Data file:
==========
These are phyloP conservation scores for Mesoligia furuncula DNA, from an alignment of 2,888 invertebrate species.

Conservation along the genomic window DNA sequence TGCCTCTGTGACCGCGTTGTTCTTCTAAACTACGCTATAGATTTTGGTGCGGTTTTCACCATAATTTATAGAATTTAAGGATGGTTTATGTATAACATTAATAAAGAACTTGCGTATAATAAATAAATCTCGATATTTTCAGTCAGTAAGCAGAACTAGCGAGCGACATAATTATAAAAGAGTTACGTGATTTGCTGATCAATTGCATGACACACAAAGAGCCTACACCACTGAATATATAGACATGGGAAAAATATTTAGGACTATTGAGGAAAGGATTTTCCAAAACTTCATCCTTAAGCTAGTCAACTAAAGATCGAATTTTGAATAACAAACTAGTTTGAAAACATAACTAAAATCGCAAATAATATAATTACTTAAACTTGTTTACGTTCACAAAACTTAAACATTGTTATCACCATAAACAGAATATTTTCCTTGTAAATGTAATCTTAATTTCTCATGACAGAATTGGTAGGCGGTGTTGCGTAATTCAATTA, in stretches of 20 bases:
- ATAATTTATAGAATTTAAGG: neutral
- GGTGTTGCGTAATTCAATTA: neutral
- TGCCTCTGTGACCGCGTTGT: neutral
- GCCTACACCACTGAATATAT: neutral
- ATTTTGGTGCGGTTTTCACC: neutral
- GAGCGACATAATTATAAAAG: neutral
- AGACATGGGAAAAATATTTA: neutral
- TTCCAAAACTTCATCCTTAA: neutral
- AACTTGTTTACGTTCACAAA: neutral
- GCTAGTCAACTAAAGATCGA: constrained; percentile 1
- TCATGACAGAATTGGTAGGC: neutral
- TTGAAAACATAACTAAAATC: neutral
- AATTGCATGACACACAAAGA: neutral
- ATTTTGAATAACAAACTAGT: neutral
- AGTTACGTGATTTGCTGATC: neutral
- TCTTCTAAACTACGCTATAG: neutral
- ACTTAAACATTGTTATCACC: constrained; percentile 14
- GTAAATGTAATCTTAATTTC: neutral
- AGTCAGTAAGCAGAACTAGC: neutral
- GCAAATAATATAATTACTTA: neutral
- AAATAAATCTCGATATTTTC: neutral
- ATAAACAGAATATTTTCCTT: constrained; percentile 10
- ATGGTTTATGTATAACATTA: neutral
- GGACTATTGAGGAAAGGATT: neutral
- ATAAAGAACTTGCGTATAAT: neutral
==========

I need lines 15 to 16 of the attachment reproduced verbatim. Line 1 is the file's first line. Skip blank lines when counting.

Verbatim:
- AATTGCATGACACACAAAGA: neutral
- ATTTTGAATAACAAACTAGT: neutral